• It allows for high team cohesion within the squad by encouraging cultural bonds, presuming that the company’s culture is sufficiently supportive.
  • A nice corollary of that: it doesn’t tie a development team to the market failures of the product they work on. It can suck to see a development team beaten down over failures they can’t control. In a squad model, the team can be judged on something other than eventual product market fit, and may move on to another project.

The mildly pernicious aspect

That movement between projects may sound familiar to anyone who’s ever worked in a professional services shop. Pro services team members go to where the jobs are, and they don’t work on many things that don’t have revenue attached. Bench work and research projects are sometimes an option, but not too much of either. In an enterprise software company, this model leads to a terrible challenge: products have been sold, but there’s no steady maintenance work being done on them. At best, a product is returned to when its lack of maintenance becomes a problem, but at worst the product simply rots.

Software is sold as if it were wine, but in practice it ages like fish. Without attention, it starts producing problems. A company may choose to say that nothing is wrong with this. Aside from one’s ability to sleep at night, this may not work out so well. If the product was sold to customers, there’s likely to be a contract requiring maintenance. One can argue this is less of an issue with products that are offered as free supporting material to a commercial product or service, but practically speaking there’s not a lot of difference.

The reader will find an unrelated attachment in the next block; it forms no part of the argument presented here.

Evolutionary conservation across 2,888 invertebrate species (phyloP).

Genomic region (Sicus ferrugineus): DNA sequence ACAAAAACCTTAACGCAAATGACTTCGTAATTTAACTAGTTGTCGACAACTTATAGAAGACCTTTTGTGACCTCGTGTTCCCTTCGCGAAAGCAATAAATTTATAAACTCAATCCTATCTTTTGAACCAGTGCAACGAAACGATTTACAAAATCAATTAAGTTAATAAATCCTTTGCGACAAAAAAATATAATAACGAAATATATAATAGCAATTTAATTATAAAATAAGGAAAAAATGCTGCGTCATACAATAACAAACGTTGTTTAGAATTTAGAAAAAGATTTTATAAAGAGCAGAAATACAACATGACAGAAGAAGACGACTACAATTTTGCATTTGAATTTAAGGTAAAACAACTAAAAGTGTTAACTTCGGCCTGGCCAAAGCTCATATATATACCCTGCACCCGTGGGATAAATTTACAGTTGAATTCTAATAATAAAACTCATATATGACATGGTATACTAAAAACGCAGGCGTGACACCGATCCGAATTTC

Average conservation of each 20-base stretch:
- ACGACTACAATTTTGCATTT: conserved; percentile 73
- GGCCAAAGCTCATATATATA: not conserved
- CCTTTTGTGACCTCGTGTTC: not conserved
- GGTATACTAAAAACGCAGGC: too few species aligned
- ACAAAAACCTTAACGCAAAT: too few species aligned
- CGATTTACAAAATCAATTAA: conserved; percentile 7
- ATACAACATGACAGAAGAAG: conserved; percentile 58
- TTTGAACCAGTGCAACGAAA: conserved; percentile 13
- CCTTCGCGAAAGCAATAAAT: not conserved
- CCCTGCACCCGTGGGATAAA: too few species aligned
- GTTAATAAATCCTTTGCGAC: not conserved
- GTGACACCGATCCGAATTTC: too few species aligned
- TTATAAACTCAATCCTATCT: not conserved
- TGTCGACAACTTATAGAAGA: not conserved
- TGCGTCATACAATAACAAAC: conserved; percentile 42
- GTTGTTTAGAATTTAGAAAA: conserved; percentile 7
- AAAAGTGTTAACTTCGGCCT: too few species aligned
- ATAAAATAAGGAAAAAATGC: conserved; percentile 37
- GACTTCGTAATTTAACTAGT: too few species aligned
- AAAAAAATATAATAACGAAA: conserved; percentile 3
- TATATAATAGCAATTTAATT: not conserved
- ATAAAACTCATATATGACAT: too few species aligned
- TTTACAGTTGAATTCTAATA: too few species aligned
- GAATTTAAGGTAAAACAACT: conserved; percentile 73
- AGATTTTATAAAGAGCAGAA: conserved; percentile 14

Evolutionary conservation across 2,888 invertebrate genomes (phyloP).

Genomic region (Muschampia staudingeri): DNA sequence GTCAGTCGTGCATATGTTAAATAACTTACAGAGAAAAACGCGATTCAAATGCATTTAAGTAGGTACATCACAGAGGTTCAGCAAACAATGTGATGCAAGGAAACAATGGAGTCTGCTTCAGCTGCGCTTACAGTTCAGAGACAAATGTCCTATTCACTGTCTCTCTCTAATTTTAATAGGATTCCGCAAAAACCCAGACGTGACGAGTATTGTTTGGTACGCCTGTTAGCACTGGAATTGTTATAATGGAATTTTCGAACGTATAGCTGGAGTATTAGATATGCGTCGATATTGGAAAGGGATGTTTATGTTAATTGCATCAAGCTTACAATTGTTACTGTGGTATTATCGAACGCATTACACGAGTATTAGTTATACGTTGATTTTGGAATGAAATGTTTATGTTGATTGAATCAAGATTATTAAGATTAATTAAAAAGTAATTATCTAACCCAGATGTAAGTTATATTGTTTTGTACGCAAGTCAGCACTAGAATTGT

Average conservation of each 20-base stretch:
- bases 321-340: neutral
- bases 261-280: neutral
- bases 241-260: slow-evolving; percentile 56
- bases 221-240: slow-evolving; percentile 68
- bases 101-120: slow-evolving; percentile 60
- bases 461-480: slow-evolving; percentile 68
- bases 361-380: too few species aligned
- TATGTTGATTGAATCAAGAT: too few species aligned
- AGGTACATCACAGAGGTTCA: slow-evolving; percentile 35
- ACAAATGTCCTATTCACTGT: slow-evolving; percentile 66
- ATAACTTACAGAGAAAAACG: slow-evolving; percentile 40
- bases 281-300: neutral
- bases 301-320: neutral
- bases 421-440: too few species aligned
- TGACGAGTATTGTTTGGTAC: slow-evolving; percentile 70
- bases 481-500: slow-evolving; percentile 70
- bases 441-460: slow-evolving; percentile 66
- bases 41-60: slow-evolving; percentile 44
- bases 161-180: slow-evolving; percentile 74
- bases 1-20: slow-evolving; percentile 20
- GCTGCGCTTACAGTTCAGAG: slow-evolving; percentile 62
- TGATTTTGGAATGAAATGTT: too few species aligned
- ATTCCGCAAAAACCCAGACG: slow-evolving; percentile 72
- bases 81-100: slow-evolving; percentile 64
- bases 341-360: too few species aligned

The nasty failure modes

All of that is just a model allowing morality and economics to play out with Parkinson’s Law, though, and there’s nothing specific to the squad model in it. Squad model is simply a mechanism, potentially allowing pernicious behavior but not forcing it. Here are the ways that I think this model can actively fail the software development organization.

  • Product managers and executives are shielded from their responsibility to kill product that isn’t working. A poorly performing product isn’t EOLed, it’s just deprived of any development time. “We aren’t putting Old Yeller down, we’re just not feeding him and waiting for Nature to take its course.” Killing a product that isn’t selling is one of the harder tasks in product management, and a team that doesn’t really have to is going to find a way to avoid it. Squad model keeps false hope alive for bad products. Surely it would succeed if it just got some resources? And surely those resources are just around the corner, at the next planning cycle. And so the zombie product shuffles along.